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Immigrants, skills and wages in the Gambian labor market

Using data from the Household Poverty Surveys in 2003 and 2010, this paper analyses characteristics of immigrants in The Gambian labour market. The analysis indicates that immigrants are relatively young, low-skilled (though with skill levels comparable to Gambians) and mainly come from neighbouring West African countries. While immigrants on average earn more than Gambians, this labour market advantage varies significantly depending on workers’ skill level. For instance, unskilled immigrants have a wage advantage but such an advantage does not exist among the skilled immigrants. Given that The Gambia is a country with high skilled emigration rates, these and other findings in this paper have important policy implications.

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Child labour and schooling in South Sudan and Sudan: is there a gender preference?

Based on the 2009 household surveys conducted in Sudan and South Sudan, the objective of this article is to analyse gender inequality for the young population aged 10 to 14 who should be at school. Although education is free in both countries, children’s enrolment at school is low especially for girls, many of them stay home performing domestic chores or have an economic activity particularly in rural areas. The bivariate probit model highlights the key role of the household head’s education, gender and poverty status in determining children’s schooling. Drawn on Pal (2004) who extended the Oaxaca-Blinder decomposition, we confirm that children’s activity in Sudan and South Sudan is strongly determined by the fact of being a girl or a boy. The article also provides some policy recommendations to address the issues of low school attendance and high gender inequality.

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Analysis of gender and youth employment in Rwanda

During the past decade, Rwanda has been among the fastest-growing economies in the world. Between 2000/01 and 2010/11, the economy grew at nearly 8% per year, while income poverty declined from 59% to 45%. Although employment rates have remained relatively stable, there has been a substantial shift from self-employment to wage and unpaid employment. This study focuses on labour outcomes of women and youth—the former have moved into low-quality employment, while the latter have high rates of underemployment. Labor market outcomes are examined through geographic analysis and a study of factors affecting employment at the individual level. The study concludes by setting out a set of policy implications.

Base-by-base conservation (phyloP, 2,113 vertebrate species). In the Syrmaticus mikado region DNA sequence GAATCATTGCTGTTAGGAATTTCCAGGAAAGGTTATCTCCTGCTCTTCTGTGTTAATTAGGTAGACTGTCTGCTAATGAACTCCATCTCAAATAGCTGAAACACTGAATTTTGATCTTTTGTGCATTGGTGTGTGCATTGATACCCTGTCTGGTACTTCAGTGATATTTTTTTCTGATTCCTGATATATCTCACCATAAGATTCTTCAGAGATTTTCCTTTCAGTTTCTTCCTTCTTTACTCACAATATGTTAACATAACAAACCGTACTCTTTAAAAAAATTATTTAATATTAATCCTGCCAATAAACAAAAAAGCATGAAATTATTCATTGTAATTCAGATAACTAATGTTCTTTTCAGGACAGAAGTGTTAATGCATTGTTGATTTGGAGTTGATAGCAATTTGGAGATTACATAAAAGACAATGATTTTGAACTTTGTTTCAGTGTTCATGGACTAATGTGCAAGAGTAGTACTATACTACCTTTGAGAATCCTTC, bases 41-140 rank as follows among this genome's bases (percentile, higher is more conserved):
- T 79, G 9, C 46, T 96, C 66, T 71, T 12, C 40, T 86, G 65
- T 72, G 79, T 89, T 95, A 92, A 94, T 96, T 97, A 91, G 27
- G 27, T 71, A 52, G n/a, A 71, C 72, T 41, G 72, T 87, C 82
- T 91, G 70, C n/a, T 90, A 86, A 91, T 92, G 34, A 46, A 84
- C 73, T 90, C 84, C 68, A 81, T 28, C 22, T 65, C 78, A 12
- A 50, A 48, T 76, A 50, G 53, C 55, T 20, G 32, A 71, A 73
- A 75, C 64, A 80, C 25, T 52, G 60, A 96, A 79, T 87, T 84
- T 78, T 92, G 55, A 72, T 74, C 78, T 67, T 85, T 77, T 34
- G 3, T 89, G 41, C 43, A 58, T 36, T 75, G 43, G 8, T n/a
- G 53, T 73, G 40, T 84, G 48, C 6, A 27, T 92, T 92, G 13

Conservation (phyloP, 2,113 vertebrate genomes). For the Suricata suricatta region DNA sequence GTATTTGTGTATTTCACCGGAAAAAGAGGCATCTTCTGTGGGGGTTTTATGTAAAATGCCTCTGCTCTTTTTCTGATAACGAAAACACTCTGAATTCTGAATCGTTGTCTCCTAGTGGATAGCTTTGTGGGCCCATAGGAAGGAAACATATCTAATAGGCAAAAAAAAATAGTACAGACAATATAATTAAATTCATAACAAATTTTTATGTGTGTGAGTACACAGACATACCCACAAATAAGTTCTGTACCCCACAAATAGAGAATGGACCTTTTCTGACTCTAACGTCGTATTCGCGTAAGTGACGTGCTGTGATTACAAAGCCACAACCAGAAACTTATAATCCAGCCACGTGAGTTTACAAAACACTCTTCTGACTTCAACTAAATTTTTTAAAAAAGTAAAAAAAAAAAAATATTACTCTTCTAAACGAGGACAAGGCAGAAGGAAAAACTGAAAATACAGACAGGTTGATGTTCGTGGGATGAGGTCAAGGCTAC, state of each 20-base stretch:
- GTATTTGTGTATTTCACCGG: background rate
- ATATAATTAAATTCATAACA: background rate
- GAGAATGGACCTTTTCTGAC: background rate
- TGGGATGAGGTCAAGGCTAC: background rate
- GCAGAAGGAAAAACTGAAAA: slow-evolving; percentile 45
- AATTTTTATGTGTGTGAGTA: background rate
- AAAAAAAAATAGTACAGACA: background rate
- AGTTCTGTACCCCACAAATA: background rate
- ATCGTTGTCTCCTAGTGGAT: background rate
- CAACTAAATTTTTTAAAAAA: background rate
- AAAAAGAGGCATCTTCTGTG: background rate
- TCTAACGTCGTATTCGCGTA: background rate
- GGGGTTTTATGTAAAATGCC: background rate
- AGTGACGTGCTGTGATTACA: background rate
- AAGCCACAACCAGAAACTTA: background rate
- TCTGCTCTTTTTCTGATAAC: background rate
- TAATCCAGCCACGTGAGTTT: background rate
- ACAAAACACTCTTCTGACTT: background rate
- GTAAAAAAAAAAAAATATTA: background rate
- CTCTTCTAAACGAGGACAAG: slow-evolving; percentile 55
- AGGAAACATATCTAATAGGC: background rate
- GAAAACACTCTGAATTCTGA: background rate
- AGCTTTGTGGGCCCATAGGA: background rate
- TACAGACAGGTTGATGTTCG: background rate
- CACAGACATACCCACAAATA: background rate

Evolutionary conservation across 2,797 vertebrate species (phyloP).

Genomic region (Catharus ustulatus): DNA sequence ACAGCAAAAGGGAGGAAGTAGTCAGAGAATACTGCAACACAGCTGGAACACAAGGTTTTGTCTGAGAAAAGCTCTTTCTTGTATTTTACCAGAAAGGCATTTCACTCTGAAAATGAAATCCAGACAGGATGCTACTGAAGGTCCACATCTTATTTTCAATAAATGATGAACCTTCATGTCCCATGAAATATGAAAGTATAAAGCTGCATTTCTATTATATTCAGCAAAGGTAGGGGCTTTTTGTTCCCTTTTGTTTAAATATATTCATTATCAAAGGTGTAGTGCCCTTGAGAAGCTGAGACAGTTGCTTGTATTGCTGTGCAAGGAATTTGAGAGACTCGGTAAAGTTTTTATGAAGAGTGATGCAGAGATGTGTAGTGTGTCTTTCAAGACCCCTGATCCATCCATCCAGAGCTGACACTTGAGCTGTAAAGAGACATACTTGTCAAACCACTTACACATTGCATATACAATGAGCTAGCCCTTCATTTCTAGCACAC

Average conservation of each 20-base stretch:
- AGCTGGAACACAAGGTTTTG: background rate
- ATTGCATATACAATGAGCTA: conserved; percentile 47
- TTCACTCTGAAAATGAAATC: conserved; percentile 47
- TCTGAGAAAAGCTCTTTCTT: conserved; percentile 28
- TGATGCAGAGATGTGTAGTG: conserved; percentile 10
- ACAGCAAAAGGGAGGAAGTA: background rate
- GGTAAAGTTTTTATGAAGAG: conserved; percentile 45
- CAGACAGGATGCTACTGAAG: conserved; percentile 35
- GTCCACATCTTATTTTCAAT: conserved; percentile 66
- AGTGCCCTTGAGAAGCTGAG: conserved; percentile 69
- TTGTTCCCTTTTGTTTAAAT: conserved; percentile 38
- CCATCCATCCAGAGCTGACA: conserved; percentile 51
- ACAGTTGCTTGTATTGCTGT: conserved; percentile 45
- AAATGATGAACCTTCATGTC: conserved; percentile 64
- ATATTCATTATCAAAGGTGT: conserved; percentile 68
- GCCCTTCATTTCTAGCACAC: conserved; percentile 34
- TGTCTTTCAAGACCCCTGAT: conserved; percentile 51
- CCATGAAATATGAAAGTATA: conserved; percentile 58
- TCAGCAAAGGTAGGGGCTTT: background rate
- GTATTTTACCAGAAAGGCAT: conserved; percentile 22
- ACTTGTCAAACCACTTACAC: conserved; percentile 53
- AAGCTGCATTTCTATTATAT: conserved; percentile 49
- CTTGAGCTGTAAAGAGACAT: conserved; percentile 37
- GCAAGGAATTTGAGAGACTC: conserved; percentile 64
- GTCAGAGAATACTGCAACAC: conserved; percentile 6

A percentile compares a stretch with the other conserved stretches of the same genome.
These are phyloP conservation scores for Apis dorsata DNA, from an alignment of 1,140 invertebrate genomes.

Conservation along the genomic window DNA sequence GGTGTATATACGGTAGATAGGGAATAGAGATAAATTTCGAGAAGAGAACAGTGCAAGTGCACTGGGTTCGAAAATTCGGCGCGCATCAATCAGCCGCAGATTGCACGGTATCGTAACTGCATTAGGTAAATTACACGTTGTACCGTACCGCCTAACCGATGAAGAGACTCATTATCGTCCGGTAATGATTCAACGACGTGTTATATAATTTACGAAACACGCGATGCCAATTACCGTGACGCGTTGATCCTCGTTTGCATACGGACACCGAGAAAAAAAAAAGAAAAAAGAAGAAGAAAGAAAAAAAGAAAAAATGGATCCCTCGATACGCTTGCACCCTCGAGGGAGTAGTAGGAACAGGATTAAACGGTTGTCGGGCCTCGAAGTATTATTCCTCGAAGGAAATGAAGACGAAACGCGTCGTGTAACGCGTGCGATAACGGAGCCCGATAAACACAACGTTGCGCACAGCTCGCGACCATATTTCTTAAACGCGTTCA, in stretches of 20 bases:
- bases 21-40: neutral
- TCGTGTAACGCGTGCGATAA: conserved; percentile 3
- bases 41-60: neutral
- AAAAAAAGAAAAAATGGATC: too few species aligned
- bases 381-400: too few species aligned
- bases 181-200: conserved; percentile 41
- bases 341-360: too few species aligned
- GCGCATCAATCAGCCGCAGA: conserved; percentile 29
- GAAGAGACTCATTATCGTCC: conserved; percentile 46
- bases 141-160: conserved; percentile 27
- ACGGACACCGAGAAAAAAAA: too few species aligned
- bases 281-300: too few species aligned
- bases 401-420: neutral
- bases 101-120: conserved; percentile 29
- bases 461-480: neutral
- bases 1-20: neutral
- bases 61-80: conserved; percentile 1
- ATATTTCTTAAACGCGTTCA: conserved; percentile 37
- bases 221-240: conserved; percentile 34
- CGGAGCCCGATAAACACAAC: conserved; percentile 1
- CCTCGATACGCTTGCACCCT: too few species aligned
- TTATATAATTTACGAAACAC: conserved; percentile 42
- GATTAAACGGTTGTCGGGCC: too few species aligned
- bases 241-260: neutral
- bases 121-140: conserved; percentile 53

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Assessing progress in Africa toward the Millennium Development Goals

This report, produced jointly by the Economic Commission for Africa (ECA), the African Union (AU), the African Development Bank (AfDB) and the United Nations Development Programme (UNDP), assesses the progress towards the Millennium Development Goals (MDGs) in Africa. Africa has seen an acceleration in economic growth, established ambitious social safety nets and designed policies for boosting education and tackling HIV and other diseases. It has also introduced women’s quotas in parliament, leading the way internationally on gender equality, and increased gender parity in primary schools. Although overall poverty rates are still hovering around 48 percent, according to the most recent estimates, most countries have made progress on at least one goal. Much more work lies ahead to ensure living standards improve for all African women and men. While economic growth has been relatively strong, it has not been rapid or inclusive enough to create jobs. Similarly, many countries have managed to achieve access to primary schooling; however, considerable issues of quality and equity need to be addressed.

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African human development report 2016

Gender inequality is costing sub-Saharan Africa on average $US95 billion a year, peaking at US$105 billion in 2014– or six percent of the region’s GDP – jeopardising the continent’s efforts for inclusive human development and economic growth, according to the Africa Human Development Report 2016. The report analyses the political, economic and social drivers that hamper African women’s advancement and proposes policies and concrete actions to close the gender gap. These include addressing the contradiction between legal provisions and practice in gender laws; breaking down harmful social norms and transforming discriminatory institutional settings; and securing women’s economic, social and political participation. Deeply-rooted structural obstacles such as unequal distribution of resources, power and wealth, combined with social institutions and norms that sustain inequality are holding African women, and the rest of the continent, back. The report estimates that a 1 percent increase in gender inequality reduces a country’s human development index by 0.75 percent.

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Gender issue guide: gender-responsive urban economy

Urbanisation has created gender and class-differentiated impacts. UN-Habitat seeks to support city, regional and national authorities to implement improved urban planning policies and strategies that will promote inclusive and equitable economic development; enhance municipal finances; and support the creation of decent jobs and livelihoods, particularly for youth and women.